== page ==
8-Aug-2008: Added details on my abbreviations (per comment)
7-Aug-2008: Updated to fit the table into the width of the column for web readers…
…And I’m back. I’ve been conspicuously absent for a while because I was furiously preparing for TechReady 7 (an internal conference for the Microsoft field), and during the middle of that conference I decided to break my arm. I’ve been reviewing my scores publicly for a while to elicit external feedback, so I figured I’d continue that trend here.
The sessions I delivered were:
Shims1: CLI315 – Mitigating Application Issues Using Shims Part 1
Shims2: CLI403 – Mitigating Application Issues Using Shims Part 2
Debugging: CLI400 – Debugging Application Compatibility Issues
PjM1: CLICT300-R1 – Application Compatibility Project Best Practices
PjM2: CLICT300-R2 – Application Compatibility Project Best Practices (Repeat)
Once again, let’s take a look at my ratings relative to my peers. Last time I was looking specifically within the Windows Client track but this time around let’s compare scores to the conference as a whole:
|Worth My Time||13||2||9||61||111|
And some of the comments:
“This was the best and what i had expected out of every technical session at TR. thanks for skipping the marketing decks!”
“GREAT presentation without PPT. Other presenter have to do the same. We are here to see how it’s working, not print screen.”
“I appreciated the demo-centered approach to presenting. Chris has a wealth of knowledge and he is a very good teacher.”
“This was the only true 400 level content of all the classes that I did attend. This was beyond my skill level, but the presentation skills of the presentor kept me awake and interested”
“I loved it, hardcore to the bone!”
“I lack most of the pre-req skills to really take advantage of the insight & info presented in this session. 20 years ago when I joined MS I was very good at Dissasembing Apps. I’ve not used it since. So I’m skilled enough to see he did a great talk & also to realise that I’d need a lot more coaching before I could replicate what he showed me. Great Talk.”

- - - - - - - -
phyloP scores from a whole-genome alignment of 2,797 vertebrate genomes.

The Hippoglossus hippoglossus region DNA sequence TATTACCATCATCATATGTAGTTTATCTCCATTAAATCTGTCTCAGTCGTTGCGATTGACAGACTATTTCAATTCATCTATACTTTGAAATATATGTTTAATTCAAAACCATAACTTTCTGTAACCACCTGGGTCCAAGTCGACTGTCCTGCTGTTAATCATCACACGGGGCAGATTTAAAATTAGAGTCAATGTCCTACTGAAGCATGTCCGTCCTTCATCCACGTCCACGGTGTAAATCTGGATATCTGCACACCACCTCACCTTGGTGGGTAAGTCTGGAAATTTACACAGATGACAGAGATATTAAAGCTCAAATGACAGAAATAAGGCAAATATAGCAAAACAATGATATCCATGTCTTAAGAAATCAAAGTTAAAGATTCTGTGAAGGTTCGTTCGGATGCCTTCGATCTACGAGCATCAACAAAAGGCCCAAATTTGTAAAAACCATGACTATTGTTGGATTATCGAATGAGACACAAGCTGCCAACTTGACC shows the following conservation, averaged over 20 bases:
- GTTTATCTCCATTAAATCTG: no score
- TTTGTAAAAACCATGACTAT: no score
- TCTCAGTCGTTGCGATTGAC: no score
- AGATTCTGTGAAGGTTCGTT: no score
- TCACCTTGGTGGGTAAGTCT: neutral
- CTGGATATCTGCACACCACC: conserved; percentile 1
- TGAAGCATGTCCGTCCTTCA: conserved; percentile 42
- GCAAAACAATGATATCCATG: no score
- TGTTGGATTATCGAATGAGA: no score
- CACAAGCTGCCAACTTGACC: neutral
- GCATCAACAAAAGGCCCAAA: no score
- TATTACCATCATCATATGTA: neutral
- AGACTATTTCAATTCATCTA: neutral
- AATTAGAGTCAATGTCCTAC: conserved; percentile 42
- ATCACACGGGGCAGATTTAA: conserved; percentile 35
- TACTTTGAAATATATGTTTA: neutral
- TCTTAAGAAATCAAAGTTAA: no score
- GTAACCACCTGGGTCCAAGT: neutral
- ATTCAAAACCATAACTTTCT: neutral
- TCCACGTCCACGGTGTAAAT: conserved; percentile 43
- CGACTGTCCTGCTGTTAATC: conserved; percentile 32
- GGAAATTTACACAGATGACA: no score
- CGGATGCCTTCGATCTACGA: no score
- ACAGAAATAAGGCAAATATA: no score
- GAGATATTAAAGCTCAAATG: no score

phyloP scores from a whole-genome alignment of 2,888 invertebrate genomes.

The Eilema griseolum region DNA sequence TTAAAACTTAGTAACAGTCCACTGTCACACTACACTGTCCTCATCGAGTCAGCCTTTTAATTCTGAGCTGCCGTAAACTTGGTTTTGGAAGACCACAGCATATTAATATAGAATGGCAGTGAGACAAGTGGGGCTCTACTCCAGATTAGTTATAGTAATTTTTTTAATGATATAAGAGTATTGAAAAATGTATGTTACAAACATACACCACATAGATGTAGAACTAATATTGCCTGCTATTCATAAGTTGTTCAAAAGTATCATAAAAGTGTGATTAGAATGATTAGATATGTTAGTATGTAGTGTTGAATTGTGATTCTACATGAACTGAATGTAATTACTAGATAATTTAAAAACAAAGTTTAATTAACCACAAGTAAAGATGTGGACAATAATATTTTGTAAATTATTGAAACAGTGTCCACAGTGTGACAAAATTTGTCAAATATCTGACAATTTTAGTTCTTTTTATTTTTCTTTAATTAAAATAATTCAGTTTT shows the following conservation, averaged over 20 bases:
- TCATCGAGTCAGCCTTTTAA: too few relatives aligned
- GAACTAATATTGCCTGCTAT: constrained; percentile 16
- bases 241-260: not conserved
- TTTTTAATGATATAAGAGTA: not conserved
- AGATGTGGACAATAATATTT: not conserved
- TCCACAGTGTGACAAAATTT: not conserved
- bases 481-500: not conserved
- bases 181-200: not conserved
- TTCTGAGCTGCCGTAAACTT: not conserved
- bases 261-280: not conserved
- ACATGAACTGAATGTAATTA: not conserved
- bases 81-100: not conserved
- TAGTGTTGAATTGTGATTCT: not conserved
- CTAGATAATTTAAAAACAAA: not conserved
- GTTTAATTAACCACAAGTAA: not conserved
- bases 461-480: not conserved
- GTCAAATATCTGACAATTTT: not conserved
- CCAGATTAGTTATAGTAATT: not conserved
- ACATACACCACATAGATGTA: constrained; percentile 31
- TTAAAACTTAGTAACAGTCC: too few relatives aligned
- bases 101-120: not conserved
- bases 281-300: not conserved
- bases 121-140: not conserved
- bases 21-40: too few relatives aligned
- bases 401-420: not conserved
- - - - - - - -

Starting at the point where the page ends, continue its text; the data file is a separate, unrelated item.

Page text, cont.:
Dispensing with the PowerPoints is goodness. That’s right. PPT, be gone with you from my technical sessions! They’re still there for you to take home, but I don’t need to read to you. I took my shim sessions, which have traditionally done fairly well, and rocketed them up to the top of the entire conference by just doing away with PPT. #2 session in the conference, #1 on 4 attributes (including overall). Pure goodness.
You can go too hard-core. Debugging Application Compatibility Issues was a top session in the conference, but I didn’t leave enough breadcrumbs for folks. You should walk away from every talk knowing something more than you did when you came in. If you walk away feeling like you can’t do any of that, then it’s just a show, and not educational. Fun, but almost as helpful as a box of hair. Take it from deep to deeper to deepest – don’t just start way in the depths with a screen full of assembly language.
I’m not so good at chalk talks. Now, to be fair, I did deliver one with an untreated broken arm, but I think the scores speak for themselves even for my able bodied session. I tried to make it interactive because I wanted feedback on project management, but clearly I should bring in talent better suited for that goal.
I need to make sure to keep it relevant. The scores aren’t horrible here, but they’re the weakest link. Perhaps I should start polling the audience more. And, for anyone attending an upcoming conference, feel free to tell me what matters to you. I’m trying to base what people are interested in by the questions that get funneled my way, but I’ll communicate with you any way that I can.
Thanks again to anybody who attended – I hope you enjoyed the demos and the absence of PPT! See some of you at TechEd EMEA! (And perhaps at PDC – that’s not locked in yet.)
I’ve got a pile of topics to cover that have backed up in the queue, so now back to your regularly scheduled geekiness…